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Parallelism in Hebrew Writing

Dennis Bratcher

A common literary feature of Hebrew poetry in the Old Testament is called parallelism, in which the words of two or more lines of text are directly related in some way.  This feature can be found in any poetic passage, and sometimes even in narrative, although it is more common in the Psalms and Proverbs.

Recognizing parallelism as a poetic feature can sometimes aid in understanding or interpreting a passage.  For example, the use of parallelism usually means that the message of the text is in the larger passage and its overall point or impact rather than individual words or single lines.  Also, specific words that may be ambiguous or used in unusual ways can be clarified or more narrowly defined by seeing them in the context of a parallel structure.

The following types of parallel structure are attempts to organize this feature of Hebrew poetic writing as an aid to reading and study.  It should be kept in mind that Old Testament writers were very creative, and a great number of variations and combinations of these basic types occur in the biblical text.

I. Synonymous-the second line repeats the first in different words having the same meaning.

Psalm 19:1-2

The heavens are telling the glory of God;
    and the firmament proclaims his handiwork.
} Synonymous
Day to day pours forth speech,
    and night to night declares knowledge.
} Synonymous

II. Synthetic- the second line (or following lines) adds to the first

Psalm 24:3-4

Who shall ascend the hill of the LORD?
    And who shall stand in his holy place?
He who has clean hands and a pure heart,
    who does not lift up his soul to what is false,
        and does not swear deceitfully.
} Synthetic

III. Antithetic- the second line contrasts with the first.

Psalm 73:26

My flesh and my heart may fail,
   but God is the strength of my heart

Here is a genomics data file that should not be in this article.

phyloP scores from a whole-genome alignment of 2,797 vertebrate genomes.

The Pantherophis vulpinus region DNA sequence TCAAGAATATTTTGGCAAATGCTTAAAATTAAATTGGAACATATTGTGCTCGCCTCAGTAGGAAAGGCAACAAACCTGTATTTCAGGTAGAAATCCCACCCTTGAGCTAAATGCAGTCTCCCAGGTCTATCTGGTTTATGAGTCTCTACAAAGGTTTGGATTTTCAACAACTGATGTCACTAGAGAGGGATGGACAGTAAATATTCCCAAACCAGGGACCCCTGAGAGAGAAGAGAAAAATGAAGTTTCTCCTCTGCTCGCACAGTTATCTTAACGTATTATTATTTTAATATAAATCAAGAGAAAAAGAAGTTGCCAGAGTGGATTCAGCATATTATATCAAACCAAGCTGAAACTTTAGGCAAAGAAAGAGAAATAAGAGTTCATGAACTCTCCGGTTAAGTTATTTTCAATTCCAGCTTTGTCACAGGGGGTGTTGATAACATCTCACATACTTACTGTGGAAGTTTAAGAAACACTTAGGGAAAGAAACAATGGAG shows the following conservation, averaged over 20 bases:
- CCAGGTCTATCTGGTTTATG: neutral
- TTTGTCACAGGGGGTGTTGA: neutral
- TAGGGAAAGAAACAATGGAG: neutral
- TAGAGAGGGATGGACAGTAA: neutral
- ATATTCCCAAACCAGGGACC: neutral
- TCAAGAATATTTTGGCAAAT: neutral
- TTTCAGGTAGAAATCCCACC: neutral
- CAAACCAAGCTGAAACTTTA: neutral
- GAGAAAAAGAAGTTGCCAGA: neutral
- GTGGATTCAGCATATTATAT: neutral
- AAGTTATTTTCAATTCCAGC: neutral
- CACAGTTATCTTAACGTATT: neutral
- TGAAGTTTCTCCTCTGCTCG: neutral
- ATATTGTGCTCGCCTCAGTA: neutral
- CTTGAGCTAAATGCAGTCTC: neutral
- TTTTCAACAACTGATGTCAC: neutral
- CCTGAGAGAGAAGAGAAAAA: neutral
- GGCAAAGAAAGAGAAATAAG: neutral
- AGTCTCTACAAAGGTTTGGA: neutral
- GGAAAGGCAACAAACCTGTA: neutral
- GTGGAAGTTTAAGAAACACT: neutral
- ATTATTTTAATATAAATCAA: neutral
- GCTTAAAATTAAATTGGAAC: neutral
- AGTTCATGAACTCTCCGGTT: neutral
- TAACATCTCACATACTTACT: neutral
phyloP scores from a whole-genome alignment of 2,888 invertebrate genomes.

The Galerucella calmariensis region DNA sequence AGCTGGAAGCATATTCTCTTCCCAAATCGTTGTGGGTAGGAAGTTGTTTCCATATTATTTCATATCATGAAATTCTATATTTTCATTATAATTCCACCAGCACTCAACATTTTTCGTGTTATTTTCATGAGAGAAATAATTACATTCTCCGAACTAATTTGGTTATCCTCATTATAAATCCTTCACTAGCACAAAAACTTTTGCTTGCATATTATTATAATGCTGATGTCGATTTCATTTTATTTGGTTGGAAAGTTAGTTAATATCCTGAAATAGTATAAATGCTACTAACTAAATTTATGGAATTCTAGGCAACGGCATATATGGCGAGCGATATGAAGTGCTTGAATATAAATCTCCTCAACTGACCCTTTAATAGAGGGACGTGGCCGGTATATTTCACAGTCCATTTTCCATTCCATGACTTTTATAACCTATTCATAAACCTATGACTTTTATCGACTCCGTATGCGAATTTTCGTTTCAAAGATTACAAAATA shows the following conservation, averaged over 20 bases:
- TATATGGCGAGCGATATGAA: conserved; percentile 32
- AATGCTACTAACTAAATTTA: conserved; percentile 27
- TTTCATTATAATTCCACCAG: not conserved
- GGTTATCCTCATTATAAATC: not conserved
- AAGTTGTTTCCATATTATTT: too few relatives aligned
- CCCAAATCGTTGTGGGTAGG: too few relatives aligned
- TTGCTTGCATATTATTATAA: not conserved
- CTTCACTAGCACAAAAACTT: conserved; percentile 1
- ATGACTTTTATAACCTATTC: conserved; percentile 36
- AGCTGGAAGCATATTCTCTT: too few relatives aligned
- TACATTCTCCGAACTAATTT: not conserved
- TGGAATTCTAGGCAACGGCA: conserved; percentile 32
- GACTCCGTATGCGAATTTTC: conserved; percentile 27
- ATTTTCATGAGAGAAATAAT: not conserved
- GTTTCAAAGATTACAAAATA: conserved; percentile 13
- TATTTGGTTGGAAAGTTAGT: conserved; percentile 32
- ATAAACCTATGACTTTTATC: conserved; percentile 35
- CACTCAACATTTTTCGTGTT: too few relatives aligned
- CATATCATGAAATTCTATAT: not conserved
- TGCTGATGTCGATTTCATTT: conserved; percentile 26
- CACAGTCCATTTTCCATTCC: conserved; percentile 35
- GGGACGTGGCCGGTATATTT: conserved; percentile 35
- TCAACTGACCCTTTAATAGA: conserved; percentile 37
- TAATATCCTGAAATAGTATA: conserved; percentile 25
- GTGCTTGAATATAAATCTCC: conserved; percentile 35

and my portion for ever.
} Antithetic

IV. Climactic- successive lines build to a climax or summary.

Habakkuk 3:17-18

Though the fig trees do not blossom,
    nor fruit be on the vines,
        the produce of the olive fail
            and the fields yield no food,
                the flock be cut off from the fold
                    and there be no herd in the stalls,
} Building
Yet I will rejoice in the LORD
    I will joy in the God of my salvation.
    GOD, the Lord, is my strength;
} Climax/Summary

V. Eclectic- combination of different types interwoven.

Habakkuk 1:2

O Lord, how long shall I cry for help,
    and you will not hear
}  Synthetic }  Synonymous
Or cry to you "Violence!"
    and you will not save?
}  Synthetic

VI. Emphatic - synonymous words used for emphasis

Deuteronomy 6:5

You shall love the LORD your God with all your heart, and with all your soul, and with all your might. } Emphatic

Another feature that is sometimes included within the idea of parallelism is the use of several words or a series of words to refer to the same thing for emphasis. In Deuteronomy 6:5, the terms heart, soul, and might do not refer to separate parts of a person, but are actually synonymous referring simply to the person (see Body and Soul: Greek and Hebraic Tensions in Scripture). 

This also exhibits another poetic feature of Hebrew literature in which references to a single part of something represents the whole. For example, "from Dan to Beersheba " in 1 Sam 3:20 means the whole country of Israel, from north to south. In Deuteronomy 6:5, the three emphatic synonymous terms referring to the whole person place the emphasis on loving God totally and fully.

-Dennis Bratcher, Copyright © 2013, Dennis Bratcher, All Rights Reserved
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